Lifecourse study of bone health at age 49-51 years: the Newcastle thousand families cohort study.
|Title||Lifecourse study of bone health at age 49-51 years: the Newcastle thousand families cohort study.|
|Publication Type||Journal Article|
|Year of Publication||2005|
|Authors||Pearce MS, Birrell FN, Francis RM, Rawlings DJ, Tuck SP, Parker L|
|Journal||Journal of epidemiology and community health|
|Date Published||2005 Jun|
|Keywords||Absorptiometry, Photon, Anthropometry, Birth Weight, Body Height, Body Weight, Bone and Bones, Bone Density, Child, Cohort Studies, Female, Femur Neck, Follow-Up Studies, Hip Joint, Humans, Infant, Infant, Newborn, Life Style, Lumbar Vertebrae, Male, Middle Aged, Sex Factors, Social Class|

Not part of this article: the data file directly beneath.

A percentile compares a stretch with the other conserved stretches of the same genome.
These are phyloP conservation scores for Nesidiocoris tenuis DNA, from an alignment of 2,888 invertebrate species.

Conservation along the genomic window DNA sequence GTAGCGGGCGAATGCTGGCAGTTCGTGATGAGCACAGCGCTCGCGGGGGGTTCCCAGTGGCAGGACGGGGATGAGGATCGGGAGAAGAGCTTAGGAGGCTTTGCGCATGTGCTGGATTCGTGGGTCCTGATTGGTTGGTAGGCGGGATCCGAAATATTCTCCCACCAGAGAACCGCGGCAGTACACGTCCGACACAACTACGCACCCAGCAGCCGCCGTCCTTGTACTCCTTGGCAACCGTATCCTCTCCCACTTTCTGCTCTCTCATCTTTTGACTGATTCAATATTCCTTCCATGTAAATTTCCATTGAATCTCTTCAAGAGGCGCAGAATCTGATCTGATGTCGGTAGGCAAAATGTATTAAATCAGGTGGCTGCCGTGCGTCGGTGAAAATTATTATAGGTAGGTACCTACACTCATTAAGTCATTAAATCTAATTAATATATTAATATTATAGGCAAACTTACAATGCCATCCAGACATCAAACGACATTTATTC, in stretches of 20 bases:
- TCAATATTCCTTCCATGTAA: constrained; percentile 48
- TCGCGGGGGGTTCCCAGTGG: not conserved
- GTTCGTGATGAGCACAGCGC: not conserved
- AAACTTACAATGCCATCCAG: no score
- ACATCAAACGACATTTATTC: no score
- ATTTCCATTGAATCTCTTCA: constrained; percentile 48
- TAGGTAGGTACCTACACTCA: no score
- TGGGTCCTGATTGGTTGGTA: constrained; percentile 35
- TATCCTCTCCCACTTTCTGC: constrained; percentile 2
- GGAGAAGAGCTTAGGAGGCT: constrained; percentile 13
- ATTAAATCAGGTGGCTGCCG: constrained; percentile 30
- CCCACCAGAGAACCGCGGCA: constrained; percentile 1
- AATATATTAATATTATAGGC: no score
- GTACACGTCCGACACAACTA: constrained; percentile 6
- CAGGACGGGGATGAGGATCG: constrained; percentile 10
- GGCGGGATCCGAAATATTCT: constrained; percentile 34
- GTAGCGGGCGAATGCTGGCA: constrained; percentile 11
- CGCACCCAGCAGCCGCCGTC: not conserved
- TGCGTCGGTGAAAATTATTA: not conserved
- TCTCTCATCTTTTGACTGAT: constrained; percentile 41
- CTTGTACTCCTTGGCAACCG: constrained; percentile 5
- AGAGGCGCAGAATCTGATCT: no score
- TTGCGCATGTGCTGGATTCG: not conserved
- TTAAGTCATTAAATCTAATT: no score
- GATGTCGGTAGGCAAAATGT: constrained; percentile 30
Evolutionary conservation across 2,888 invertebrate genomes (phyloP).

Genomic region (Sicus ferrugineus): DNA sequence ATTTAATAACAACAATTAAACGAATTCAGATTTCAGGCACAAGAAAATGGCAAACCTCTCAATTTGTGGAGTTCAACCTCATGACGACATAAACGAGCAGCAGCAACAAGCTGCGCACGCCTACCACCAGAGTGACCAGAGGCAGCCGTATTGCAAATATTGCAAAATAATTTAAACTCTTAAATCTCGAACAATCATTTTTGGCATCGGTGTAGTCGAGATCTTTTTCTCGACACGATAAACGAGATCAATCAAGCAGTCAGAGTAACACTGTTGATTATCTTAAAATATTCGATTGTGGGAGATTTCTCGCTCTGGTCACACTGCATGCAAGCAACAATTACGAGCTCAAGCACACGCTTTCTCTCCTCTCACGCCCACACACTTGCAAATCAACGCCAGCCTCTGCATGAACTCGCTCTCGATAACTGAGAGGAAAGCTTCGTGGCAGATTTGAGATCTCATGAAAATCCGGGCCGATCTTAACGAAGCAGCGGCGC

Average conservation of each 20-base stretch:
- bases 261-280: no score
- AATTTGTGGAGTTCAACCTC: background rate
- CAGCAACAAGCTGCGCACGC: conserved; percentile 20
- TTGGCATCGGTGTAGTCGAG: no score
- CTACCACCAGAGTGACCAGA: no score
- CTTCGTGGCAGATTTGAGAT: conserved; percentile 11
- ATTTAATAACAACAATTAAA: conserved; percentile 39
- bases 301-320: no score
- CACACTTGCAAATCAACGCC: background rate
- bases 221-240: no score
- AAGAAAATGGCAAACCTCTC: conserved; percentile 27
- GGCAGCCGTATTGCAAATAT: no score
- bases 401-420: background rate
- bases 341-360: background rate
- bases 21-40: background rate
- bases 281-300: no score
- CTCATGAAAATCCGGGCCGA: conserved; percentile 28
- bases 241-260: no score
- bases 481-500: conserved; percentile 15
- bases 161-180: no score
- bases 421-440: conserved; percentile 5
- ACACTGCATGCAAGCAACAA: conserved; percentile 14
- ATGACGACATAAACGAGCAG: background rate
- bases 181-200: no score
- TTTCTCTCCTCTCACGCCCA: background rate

To quantify the direct and indirect effects of fetal (position in family, weight, and social class at birth), childhood (breast feeding, growth, infections, and social class in childhood, age at menarche), and adult life (social class, alcohol consumption, smoking, diet, reproductive history, exercise, hormone replacement therapy use), and adult size (height, weight) on bone health at age 49-51 years, as measured by bone mineral density, total scanned bone area of the hip and lumbar spine, and femoral neck shaft angle.
|Alternate Journal||J Epidemiol Community Health|